• Oil Your Feathers: Ducks are almost always preening. Other birds do this, too, pulling oil from a gland through the feathers as they groom themselves and pull their feathers into optimal position. Because ducks know they’ll eventually get back in the water, they are always waterproofing their feathers. Conflict is a natural part of life; you’d better be oiling your feathers.
  • Let it Roll: Picture this: it’s freezing cold, the ducks are all hunkered down, and here comes the rain. If the rain and ice got to the ducks’ bare flesh, they could freeze to death! But because the ducks have oiled their feathers, preparing for this reality, the rain rolls right off. The ducks know they’re vulnerable! But by protecting the warm down feathers and the bare skin beneath, they are insulated from the sting of the rain. You’ve got weak spots; you’d better be protecting them.
  • Shake it Off: After a dip in the pond or a heavy rain, what do you see almost every animal do? Shake it off! The story of that garage conversation is intensely personal, and carries the greatest lesson of all: your relationships must progress regardless. No matter how uncomfortable our confrontation got, I knew that this man would be the grandfather of my child. If I was going to continue a relationship with my future wife, he would also be my father-in-law. It isn’t easy, but shaking off conflict after it is resolved or the steam has blown off is crucial to your success.

Maybe you have a job and relationships that never involve conflict. I wouldn’t trade you for the world! When properly navigated, conflict actually builds better relationships and develops character. When you encounter conflict, you could roar like a lion (“I’m the king of the jungle!”), but it’s much better to “be the duck!”

Build Value, Even With “No”

My parents-in-law are quite popular with my kids. It’s a pretty universal experience– kids love grandparents! When you never have to say “No,” you don’t have much conflict.

Photo courtesy Flickr user sboneham, Creative Commons
Photo courtesy Flickr user sboneham, Creative Commons

Recently I approached an Office Depot about donating copy services to a great cause with which I volunteer. I prepared a 60-second elevator pitch of our project and our needs, articulating the value we bring to kids and the community as well as our gift-in-kind copy needs. My calculation of the gift-in-kind donation: about $80.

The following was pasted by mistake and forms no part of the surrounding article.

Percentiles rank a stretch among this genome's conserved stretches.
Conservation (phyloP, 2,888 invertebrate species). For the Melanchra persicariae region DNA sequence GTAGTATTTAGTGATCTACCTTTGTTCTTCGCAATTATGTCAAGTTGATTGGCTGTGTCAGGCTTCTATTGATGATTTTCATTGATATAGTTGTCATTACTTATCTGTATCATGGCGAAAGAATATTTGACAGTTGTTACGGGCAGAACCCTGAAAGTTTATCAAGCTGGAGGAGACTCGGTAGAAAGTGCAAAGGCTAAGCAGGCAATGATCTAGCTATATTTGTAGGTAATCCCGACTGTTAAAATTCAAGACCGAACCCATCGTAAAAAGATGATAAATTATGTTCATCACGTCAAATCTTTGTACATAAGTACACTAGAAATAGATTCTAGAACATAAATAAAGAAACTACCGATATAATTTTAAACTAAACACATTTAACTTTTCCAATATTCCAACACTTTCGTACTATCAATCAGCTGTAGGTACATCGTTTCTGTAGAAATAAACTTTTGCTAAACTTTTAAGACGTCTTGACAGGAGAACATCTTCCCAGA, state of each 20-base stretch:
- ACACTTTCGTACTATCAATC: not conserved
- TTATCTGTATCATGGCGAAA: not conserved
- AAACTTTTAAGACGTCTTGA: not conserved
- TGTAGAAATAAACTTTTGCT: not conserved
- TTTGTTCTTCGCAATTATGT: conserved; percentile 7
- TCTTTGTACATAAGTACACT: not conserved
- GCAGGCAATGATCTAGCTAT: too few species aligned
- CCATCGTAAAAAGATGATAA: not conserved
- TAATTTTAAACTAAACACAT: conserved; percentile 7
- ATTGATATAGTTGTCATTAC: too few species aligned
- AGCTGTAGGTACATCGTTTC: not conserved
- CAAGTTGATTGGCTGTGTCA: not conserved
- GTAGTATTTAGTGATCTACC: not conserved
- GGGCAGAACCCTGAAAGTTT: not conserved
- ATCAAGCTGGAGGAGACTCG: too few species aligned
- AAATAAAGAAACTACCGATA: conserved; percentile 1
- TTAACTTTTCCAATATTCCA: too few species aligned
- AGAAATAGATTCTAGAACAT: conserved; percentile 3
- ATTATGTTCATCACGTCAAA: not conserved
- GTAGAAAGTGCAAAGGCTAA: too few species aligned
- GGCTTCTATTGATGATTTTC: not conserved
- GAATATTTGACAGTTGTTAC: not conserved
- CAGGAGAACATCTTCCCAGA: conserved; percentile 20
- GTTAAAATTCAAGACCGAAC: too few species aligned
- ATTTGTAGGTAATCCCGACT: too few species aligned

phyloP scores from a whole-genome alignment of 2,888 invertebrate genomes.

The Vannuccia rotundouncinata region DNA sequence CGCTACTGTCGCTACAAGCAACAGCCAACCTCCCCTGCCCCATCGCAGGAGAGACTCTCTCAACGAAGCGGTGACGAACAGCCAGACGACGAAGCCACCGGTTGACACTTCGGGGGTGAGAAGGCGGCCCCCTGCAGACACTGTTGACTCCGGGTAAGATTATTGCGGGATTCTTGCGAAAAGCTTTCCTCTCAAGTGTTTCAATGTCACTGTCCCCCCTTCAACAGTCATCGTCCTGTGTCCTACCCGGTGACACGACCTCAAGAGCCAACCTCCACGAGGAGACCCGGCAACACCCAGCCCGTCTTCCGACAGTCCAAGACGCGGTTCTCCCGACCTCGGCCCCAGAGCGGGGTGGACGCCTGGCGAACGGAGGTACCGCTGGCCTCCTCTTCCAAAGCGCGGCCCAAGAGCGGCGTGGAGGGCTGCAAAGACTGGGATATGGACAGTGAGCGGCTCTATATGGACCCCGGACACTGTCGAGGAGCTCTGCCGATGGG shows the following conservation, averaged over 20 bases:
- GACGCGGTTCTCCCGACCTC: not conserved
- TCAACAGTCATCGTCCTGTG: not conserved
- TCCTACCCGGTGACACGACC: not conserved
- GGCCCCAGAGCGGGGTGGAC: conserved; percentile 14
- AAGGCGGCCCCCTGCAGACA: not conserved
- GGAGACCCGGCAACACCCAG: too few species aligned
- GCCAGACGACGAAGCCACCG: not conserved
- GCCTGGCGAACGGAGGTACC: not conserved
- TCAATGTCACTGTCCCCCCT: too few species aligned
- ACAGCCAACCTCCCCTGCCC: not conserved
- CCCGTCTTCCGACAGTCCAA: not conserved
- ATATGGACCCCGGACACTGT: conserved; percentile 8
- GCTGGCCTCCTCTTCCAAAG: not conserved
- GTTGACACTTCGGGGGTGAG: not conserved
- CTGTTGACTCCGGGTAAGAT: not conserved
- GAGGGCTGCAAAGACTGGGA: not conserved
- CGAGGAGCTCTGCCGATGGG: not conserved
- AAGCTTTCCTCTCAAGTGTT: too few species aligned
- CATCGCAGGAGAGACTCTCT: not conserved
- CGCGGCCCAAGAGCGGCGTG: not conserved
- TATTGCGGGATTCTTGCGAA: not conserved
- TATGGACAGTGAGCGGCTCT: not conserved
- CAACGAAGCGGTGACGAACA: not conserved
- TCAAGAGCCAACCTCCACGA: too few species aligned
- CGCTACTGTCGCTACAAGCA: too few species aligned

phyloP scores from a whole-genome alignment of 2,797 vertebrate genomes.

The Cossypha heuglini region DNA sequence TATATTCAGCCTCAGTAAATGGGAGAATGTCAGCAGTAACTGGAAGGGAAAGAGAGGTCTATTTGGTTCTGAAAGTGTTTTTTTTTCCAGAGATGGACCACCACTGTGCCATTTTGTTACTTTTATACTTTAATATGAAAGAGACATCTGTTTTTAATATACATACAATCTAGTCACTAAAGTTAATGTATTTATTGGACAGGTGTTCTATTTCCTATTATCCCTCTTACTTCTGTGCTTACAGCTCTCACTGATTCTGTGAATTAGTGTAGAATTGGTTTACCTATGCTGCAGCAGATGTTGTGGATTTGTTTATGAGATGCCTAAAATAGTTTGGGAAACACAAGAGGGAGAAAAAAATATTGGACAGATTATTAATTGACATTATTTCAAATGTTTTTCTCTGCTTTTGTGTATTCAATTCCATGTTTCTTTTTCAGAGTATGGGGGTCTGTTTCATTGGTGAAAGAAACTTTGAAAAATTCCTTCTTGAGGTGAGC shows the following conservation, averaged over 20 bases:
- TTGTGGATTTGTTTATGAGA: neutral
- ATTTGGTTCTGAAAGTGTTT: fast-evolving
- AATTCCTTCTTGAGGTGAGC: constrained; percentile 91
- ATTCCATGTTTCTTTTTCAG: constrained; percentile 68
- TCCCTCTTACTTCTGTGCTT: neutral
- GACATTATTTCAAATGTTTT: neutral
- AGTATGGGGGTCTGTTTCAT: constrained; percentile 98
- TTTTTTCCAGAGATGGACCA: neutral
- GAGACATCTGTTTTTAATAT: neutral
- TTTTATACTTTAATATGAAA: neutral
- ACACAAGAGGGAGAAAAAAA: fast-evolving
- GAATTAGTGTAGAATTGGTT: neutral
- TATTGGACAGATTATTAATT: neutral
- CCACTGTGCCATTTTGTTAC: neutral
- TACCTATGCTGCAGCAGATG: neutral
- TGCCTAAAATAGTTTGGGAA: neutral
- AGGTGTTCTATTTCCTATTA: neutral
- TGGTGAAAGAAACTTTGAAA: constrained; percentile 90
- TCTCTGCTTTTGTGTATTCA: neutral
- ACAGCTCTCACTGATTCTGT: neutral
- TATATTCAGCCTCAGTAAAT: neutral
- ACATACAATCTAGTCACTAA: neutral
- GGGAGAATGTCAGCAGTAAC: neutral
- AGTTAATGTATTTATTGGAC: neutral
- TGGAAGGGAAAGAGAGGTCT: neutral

When I walked in, the employee at the copy desk was very kind and paged the manager. Although she was wearing an earpiece attached to her walkie-talkie, I could hear the manager’s aggravation. I knew it was a “No” right away, but I stuck around just in case.

“Hi, I’m Justin Buck,” I greeted him with a smile and outstretched hand. But he met me with a blank stare, circling the counter and ignoring my weathervane-ing arm. After probably ten seconds of talking, he interrupted me.

“Look, I get like fifteen of you a day. If you want to bring in a letter asking for whatever it is you want, you can. You might get a discount or something.” After an uncomfortable silence, I smiled and thanked him for his time.

Here’s what he missed:

Everyone is a customer! I’m not just begging for money or favors, here. Our family business uses Office Depot for almost all of our supplies, even though we could probably get a better deal at Sam’s Club (where we already have a membership). I’ll start the cost analysis tomorrow and pitch the switch to my wife, who makes our financial decisions.

Every interaction should build value! Imagine if the manager had told me that his store donated $XXXX in copy services each year and was simply overbudget. Imagine if he had said he would advocate for discounted printing to his management team. All of a sudden, he’s built loyalty in me by spinning a “no” into a value statement.

His team was watching! I purposely selected a time in the day when I knew the store wouldn’t be busy. The manager’s team (the kind copy-desk girl, a cashier, and a trainee) had nothing to do but watch him totally fail at interacting with a customer. Because we replicate what our leaders do, I cannot envision a bright future for customer relations at this manager’s store.

At the Funeral Home, we often have to turn down opportunities to donate to worthy causes. If a great cause crops up and fits our mission, we can usually find the funds to support it; even when we can’t, I often find myself writing a personal check to affirm the organization’s efforts.

This experience, though, reminds me to treat every interaction with the dignity and attention that builds value. Even if the answer is “No”.

In the comments: How do you say “No” without damaging relationships? 

Preparing for the Future the Old Testament Way

An excellent depiction of succession comes straight out of the Bible. As Israel is preparing to enter the Promised Land, the nation needs a new leader! In your organization, this may be a crisis. You’ve got or you’ve been a great leader. But what if you’re sidelined by age or ability?

Photo Courtesy tableatny, Creative Commons

This is the situation Moses is in. He isn’t the leader Israel needs to take the Promised Land. He’s too old. He’s more diplomatic lawgiver than militaristic conqueror. He’s been a great leader. But it’s time for a change.

Israel didn’t promptly gin up for an election. The leading Israelites didn’t fill the airwaves with attack ads or go out kissing babies. There was no political superstar who burst onto the scene.

The transition was not a crisis.

How did Joshua so smoothly take the reins? It didn’t start the day Israel needed a new leader.

  • Moses cultivated the next generation of leaders. Remember the spies Moses sent into Canaan to survey the land? He was cultivating young leaders from each tribe.